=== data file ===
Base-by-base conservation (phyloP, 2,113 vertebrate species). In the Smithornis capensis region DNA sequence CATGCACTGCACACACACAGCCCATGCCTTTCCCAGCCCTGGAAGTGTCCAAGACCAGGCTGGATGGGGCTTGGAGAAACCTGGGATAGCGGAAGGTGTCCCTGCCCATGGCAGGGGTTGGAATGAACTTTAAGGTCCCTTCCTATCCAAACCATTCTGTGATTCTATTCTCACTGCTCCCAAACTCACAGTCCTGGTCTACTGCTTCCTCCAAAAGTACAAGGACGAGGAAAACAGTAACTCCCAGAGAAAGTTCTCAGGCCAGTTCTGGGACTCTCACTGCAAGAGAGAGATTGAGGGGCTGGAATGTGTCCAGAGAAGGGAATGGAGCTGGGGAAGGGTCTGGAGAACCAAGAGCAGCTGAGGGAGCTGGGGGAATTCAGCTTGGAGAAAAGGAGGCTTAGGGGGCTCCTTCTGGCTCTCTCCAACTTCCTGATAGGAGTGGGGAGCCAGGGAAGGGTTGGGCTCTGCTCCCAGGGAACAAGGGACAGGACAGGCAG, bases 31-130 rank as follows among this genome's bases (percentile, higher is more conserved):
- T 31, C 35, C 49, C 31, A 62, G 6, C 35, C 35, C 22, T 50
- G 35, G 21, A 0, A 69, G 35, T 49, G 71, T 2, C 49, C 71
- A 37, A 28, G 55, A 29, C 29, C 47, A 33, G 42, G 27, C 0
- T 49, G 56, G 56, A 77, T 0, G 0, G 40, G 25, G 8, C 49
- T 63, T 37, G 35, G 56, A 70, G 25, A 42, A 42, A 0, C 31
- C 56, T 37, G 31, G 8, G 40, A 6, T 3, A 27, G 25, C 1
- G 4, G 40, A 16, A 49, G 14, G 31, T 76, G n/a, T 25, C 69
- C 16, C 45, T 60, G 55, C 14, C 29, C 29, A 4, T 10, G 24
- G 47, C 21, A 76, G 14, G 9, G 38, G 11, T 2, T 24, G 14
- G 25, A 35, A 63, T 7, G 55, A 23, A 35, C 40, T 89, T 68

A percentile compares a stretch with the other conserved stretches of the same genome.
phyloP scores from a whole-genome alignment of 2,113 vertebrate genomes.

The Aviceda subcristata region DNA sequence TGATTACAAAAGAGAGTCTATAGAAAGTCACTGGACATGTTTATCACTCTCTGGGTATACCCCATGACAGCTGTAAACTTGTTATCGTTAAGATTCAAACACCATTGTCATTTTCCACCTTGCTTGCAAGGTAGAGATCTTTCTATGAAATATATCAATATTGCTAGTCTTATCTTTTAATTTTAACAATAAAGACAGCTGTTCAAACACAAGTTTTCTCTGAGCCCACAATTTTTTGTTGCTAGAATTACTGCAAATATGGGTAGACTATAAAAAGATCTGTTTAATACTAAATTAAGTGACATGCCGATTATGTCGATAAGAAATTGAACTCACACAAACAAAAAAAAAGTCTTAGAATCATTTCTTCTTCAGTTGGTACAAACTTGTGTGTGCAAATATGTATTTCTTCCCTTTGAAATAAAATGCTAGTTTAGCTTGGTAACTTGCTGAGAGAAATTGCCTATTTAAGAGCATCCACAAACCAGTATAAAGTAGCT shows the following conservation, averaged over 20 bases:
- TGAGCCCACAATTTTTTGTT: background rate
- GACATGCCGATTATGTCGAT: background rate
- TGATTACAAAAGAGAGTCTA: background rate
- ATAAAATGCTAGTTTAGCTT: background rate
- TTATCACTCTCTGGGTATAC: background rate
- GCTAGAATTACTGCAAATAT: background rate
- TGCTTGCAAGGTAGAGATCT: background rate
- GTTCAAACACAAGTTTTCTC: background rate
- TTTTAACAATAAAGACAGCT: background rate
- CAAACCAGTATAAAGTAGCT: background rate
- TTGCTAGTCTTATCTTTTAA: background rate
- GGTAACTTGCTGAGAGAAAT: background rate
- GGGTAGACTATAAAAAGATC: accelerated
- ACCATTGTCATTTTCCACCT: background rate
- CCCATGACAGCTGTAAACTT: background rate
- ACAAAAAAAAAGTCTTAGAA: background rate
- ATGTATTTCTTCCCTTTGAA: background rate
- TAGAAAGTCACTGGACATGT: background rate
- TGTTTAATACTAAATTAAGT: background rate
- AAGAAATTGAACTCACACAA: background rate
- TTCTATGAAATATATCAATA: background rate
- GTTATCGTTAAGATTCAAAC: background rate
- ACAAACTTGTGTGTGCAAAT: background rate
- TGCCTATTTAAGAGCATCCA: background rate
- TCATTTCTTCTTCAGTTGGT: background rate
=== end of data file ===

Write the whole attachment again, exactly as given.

Base-by-base conservation (phyloP, 2,113 vertebrate species). In the Smithornis capensis region DNA sequence CATGCACTGCACACACACAGCCCATGCCTTTCCCAGCCCTGGAAGTGTCCAAGACCAGGCTGGATGGGGCTTGGAGAAACCTGGGATAGCGGAAGGTGTCCCTGCCCATGGCAGGGGTTGGAATGAACTTTAAGGTCCCTTCCTATCCAAACCATTCTGTGATTCTATTCTCACTGCTCCCAAACTCACAGTCCTGGTCTACTGCTTCCTCCAAAAGTACAAGGACGAGGAAAACAGTAACTCCCAGAGAAAGTTCTCAGGCCAGTTCTGGGACTCTCACTGCAAGAGAGAGATTGAGGGGCTGGAATGTGTCCAGAGAAGGGAATGGAGCTGGGGAAGGGTCTGGAGAACCAAGAGCAGCTGAGGGAGCTGGGGGAATTCAGCTTGGAGAAAAGGAGGCTTAGGGGGCTCCTTCTGGCTCTCTCCAACTTCCTGATAGGAGTGGGGAGCCAGGGAAGGGTTGGGCTCTGCTCCCAGGGAACAAGGGACAGGACAGGCAG, bases 31-130 rank as follows among this genome's bases (percentile, higher is more conserved):
- T 31, C 35, C 49, C 31, A 62, G 6, C 35, C 35, C 22, T 50
- G 35, G 21, A 0, A 69, G 35, T 49, G 71, T 2, C 49, C 71
- A 37, A 28, G 55, A 29, C 29, C 47, A 33, G 42, G 27, C 0
- T 49, G 56, G 56, A 77, T 0, G 0, G 40, G 25, G 8, C 49
- T 63, T 37, G 35, G 56, A 70, G 25, A 42, A 42, A 0, C 31
- C 56, T 37, G 31, G 8, G 40, A 6, T 3, A 27, G 25, C 1
- G 4, G 40, A 16, A 49, G 14, G 31, T 76, G n/a, T 25, C 69
- C 16, C 45, T 60, G 55, C 14, C 29, C 29, A 4, T 10, G 24
- G 47, C 21, A 76, G 14, G 9, G 38, G 11, T 2, T 24, G 14
- G 25, A 35, A 63, T 7, G 55, A 23, A 35, C 40, T 89, T 68

A percentile compares a stretch with the other conserved stretches of the same genome.
phyloP scores from a whole-genome alignment of 2,113 vertebrate genomes.

The Aviceda subcristata region DNA sequence TGATTACAAAAGAGAGTCTATAGAAAGTCACTGGACATGTTTATCACTCTCTGGGTATACCCCATGACAGCTGTAAACTTGTTATCGTTAAGATTCAAACACCATTGTCATTTTCCACCTTGCTTGCAAGGTAGAGATCTTTCTATGAAATATATCAATATTGCTAGTCTTATCTTTTAATTTTAACAATAAAGACAGCTGTTCAAACACAAGTTTTCTCTGAGCCCACAATTTTTTGTTGCTAGAATTACTGCAAATATGGGTAGACTATAAAAAGATCTGTTTAATACTAAATTAAGTGACATGCCGATTATGTCGATAAGAAATTGAACTCACACAAACAAAAAAAAAGTCTTAGAATCATTTCTTCTTCAGTTGGTACAAACTTGTGTGTGCAAATATGTATTTCTTCCCTTTGAAATAAAATGCTAGTTTAGCTTGGTAACTTGCTGAGAGAAATTGCCTATTTAAGAGCATCCACAAACCAGTATAAAGTAGCT shows the following conservation, averaged over 20 bases:
- TGAGCCCACAATTTTTTGTT: background rate
- GACATGCCGATTATGTCGAT: background rate
- TGATTACAAAAGAGAGTCTA: background rate
- ATAAAATGCTAGTTTAGCTT: background rate
- TTATCACTCTCTGGGTATAC: background rate
- GCTAGAATTACTGCAAATAT: background rate
- TGCTTGCAAGGTAGAGATCT: background rate
- GTTCAAACACAAGTTTTCTC: background rate
- TTTTAACAATAAAGACAGCT: background rate
- CAAACCAGTATAAAGTAGCT: background rate
- TTGCTAGTCTTATCTTTTAA: background rate
- GGTAACTTGCTGAGAGAAAT: background rate
- GGGTAGACTATAAAAAGATC: accelerated
- ACCATTGTCATTTTCCACCT: background rate
- CCCATGACAGCTGTAAACTT: background rate
- ACAAAAAAAAAGTCTTAGAA: background rate
- ATGTATTTCTTCCCTTTGAA: background rate
- TAGAAAGTCACTGGACATGT: background rate
- TGTTTAATACTAAATTAAGT: background rate
- AAGAAATTGAACTCACACAA: background rate
- TTCTATGAAATATATCAATA: background rate
- GTTATCGTTAAGATTCAAAC: background rate
- ACAAACTTGTGTGTGCAAAT: background rate
- TGCCTATTTAAGAGCATCCA: background rate
- TCATTTCTTCTTCAGTTGGT: background rate